There is work underway to help organisations meet these challenges and embed better data management and oversight. A key tool for company boards and directors will be the new series of data governance standards currently under development by the International Organisation for Standardisation (ISO) and the International Electrotechnical Commission (IEC). According to project-editor of the upcoming standards, Alison Holt, ‘The developing ISO/IEC 38505 series of governance of data standards is designed to provide guidance for boards who want to maximize the value, whilst addressing the risks, of participating in the digital economy. Boards that confuse data governance for a management activity, risk missing out on the huge benefits and economies of data driven business. These standards aim to address this common misconception and empower boards to develop and deliver strategies for growth.’
Effective governance of data creates opportunity
Effective governance of data gives organisations a framework for understanding the exact nature and extent of an organisation’s data assets and how to utilize them and protect them. In a recent information security survey, only 51 percent of organisations reported having an accurate inventory of employee and customer data and how that information was collected, transmitted and stored.7 A governance framework also allows organisations to assess the value (or potential value) of data assets and map information flows, so that new business models and strategies can be evolved potentially. Importantly, it also enables organisations to assess new and existing data use against ethical and compliance considerations, to identify and mitigate risks and to establish controls and lines of accountability.
All too often, it is weak or non-existent data governance that garners attention. And indeed, when things go wrong, the impact on company directors themselves is brought into sharp focus. A serious data breach sustained by Target in late 2013 resulted in the resignation of Target’s CEO and CIO – it was reportedly the first time the head of a Fortune 500 company was ousted due to a cyberattack.8 A similar thing occurred when New Zealand’s Personal Accident Insurer, Accident Compensation Corporation, sustained a data breach in 2011 involving highly sensitive health information of 6,748 clients with a number of board directors losing their positions.9 There is also the real risk that a data breach will significantly affect business and shareholder value (or even result in the closure of a business)10.
However, when organisations effectively address and mitigate security and privacy risks through strong governance processes, wider opportunities can be grasped. New business models that leverage the value of data can pose a competitive risk to not just traditional businesses, but whole industries.
Governance of data is a board responsibility
Governance of data is of critical importance not only to protecting data but also to making decisions about how a business will use data to add value for its stakeholders – including its suppliers and customers. A strong governance framework ‘governed from the top’ puts organisations in the best possible position to harness the benefits of the digital age while fostering an ethical and compliance-focused corporate data culture. Boards need to be involved. Relegating data governance to IT or compliance personnel is to fail to fully comprehend the strategic value of data and puts organisations at a disadvantage when navigating strategic business decisions involving data.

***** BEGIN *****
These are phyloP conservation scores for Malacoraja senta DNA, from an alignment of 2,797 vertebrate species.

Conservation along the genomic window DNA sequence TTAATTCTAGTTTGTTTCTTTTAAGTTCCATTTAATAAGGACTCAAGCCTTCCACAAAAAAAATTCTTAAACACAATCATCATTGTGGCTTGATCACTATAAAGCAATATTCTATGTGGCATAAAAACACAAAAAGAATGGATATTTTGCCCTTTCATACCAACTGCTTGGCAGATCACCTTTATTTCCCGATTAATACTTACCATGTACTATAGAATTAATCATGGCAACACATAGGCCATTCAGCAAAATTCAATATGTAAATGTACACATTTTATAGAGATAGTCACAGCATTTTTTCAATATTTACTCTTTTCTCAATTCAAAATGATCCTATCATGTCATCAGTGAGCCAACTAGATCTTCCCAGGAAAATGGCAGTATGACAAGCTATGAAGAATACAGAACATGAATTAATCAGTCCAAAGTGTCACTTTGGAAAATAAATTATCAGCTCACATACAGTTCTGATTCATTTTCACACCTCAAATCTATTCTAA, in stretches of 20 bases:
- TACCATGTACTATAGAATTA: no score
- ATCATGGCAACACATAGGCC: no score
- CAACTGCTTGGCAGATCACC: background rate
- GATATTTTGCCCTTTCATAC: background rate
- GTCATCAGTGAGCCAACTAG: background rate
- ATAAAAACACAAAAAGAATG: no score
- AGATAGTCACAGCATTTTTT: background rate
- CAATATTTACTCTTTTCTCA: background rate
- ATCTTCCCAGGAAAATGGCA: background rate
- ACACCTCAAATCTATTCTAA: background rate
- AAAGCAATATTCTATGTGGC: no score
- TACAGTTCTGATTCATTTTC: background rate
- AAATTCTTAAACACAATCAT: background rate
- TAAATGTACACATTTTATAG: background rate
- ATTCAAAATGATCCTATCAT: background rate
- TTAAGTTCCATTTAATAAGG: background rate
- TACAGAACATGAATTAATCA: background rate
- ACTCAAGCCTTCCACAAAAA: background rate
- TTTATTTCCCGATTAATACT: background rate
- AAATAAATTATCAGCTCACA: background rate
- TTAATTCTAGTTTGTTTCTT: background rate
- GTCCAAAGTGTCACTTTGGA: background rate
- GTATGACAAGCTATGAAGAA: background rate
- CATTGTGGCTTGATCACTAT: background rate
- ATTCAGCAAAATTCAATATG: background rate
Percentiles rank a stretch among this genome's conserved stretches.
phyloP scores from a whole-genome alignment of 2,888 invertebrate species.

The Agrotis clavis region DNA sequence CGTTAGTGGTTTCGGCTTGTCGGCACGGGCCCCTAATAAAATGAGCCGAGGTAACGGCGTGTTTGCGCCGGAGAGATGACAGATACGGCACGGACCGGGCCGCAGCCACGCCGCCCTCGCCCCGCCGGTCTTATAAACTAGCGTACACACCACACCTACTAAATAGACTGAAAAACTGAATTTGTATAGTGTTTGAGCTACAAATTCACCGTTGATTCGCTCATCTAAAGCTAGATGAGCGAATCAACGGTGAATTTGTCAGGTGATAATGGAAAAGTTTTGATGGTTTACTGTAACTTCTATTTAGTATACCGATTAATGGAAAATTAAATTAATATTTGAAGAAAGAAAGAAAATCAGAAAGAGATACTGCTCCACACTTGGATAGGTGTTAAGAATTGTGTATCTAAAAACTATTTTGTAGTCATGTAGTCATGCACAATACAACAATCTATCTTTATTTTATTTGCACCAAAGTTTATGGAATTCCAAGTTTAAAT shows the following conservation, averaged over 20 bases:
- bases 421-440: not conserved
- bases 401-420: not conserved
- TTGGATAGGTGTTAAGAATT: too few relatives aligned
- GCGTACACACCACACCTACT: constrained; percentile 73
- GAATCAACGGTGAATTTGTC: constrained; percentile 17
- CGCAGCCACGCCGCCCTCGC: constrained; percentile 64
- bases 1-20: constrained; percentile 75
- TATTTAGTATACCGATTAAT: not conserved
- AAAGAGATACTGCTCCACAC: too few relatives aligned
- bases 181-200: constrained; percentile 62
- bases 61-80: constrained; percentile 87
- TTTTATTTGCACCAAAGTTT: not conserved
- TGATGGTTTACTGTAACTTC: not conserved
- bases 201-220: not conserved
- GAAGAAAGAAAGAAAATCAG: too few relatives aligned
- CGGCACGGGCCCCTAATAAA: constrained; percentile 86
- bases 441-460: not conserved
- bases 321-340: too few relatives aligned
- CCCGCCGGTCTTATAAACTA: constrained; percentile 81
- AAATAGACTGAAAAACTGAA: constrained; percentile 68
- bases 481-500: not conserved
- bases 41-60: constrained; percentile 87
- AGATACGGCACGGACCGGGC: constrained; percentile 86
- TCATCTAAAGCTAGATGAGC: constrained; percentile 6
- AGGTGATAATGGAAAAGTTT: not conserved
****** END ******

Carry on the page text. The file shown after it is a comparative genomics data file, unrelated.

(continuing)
1 Juergen Sidgman and Malcolm Crompton, ‘Valuing Personal Data to Foster Privacy: A Thought Experiment and Opportunities for Research’ Journal of Information Systems: Summer 2016, Vol. 30, No. 2, pp. 169-181, 2016.
3 Tom Palmer on data driven aviation, Rolls Royce.
4 Privacy statement for Garmin Connect and Compatible Garmin Devices
5 Sam Pfeifle, ‘Getting proactive with data use governance’, The Privacy Adviser, International Association of Privacy Professionals, 13 September 2016.
6 Take for example Mattel’s wifi-enabled Barbie doll a case in which ‘product innovation’ was not adequately tested against privacy and security considerations, see ‘Hello Barbie, Goodbye Privacy? Hacker Raises Security Concerns’, Huffington Post Australia, 1 December 2015.
7 Survey cited in PwC, ‘Monetizing data while respecting privacy: how data-use governance can unlock business value and mitigate risk’, 2016.
8 Kevin Lonergan, ‘Don’t let a data breach destroy you: a history lesson’, Information Age, 14 September 2014.
9 See ‘ACC boss resigns amid political pressure’, Dominion Post, 13 June 2012; ‘Murray Hilder resigns from ACC board’, New Zealand Herald, 19 June 2012; and Malcolm Crompton, Privacy governance: A guide to privacy risk and opportunity for directors and boards, Australian Institute of Company Directors, 2014, p 13; see also Information Integrity Solutions and KPMG, Independent review of ACC’s privacy and security of information, 22 August 2012, pp 50-52.
10 See for example, ‘Case study: When a hacker destroys your business’, CIO, 3 March 2015; see also ‘Verizon wants $1B discount on Yahoo deal after reports of hacking, spying’, New York Post, 6 October 2016.